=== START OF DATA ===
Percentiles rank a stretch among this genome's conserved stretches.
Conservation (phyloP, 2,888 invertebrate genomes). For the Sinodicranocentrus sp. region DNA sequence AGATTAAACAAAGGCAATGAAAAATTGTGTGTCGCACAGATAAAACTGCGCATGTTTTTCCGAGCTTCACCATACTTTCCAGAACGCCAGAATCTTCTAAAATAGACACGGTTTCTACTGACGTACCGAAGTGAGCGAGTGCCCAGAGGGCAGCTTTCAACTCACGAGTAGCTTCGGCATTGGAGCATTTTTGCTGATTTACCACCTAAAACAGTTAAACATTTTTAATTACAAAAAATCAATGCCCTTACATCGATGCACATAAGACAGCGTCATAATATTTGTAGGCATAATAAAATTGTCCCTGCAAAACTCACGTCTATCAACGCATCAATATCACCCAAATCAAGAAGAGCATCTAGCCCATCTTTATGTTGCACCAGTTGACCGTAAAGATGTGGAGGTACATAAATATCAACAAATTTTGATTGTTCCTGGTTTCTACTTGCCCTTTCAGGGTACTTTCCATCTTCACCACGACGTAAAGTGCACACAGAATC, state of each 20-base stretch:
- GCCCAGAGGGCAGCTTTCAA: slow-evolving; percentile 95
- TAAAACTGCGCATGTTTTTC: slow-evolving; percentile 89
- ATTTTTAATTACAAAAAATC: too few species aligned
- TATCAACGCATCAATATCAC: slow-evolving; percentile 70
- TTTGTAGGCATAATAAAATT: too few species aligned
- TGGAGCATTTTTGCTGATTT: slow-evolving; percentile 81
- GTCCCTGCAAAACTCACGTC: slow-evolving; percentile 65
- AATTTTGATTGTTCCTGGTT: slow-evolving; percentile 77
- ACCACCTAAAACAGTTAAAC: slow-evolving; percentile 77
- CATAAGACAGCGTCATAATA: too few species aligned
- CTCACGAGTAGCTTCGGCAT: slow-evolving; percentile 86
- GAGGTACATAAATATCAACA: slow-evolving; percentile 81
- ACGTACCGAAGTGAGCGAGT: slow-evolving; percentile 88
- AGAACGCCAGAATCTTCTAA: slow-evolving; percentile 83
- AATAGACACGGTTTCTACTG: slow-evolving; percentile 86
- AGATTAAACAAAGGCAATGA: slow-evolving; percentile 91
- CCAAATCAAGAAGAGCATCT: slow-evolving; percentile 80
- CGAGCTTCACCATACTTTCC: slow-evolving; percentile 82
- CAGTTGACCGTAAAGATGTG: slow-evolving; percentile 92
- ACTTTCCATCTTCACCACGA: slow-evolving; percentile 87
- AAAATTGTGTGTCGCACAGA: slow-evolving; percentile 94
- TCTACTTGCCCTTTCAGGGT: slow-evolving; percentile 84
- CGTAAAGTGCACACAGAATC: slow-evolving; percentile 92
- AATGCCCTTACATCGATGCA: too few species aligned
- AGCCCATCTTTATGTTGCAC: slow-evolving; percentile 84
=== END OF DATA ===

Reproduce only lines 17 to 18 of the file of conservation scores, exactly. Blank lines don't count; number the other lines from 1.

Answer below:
- AATAGACACGGTTTCTACTG: slow-evolving; percentile 86
- AGATTAAACAAAGGCAATGA: slow-evolving; percentile 91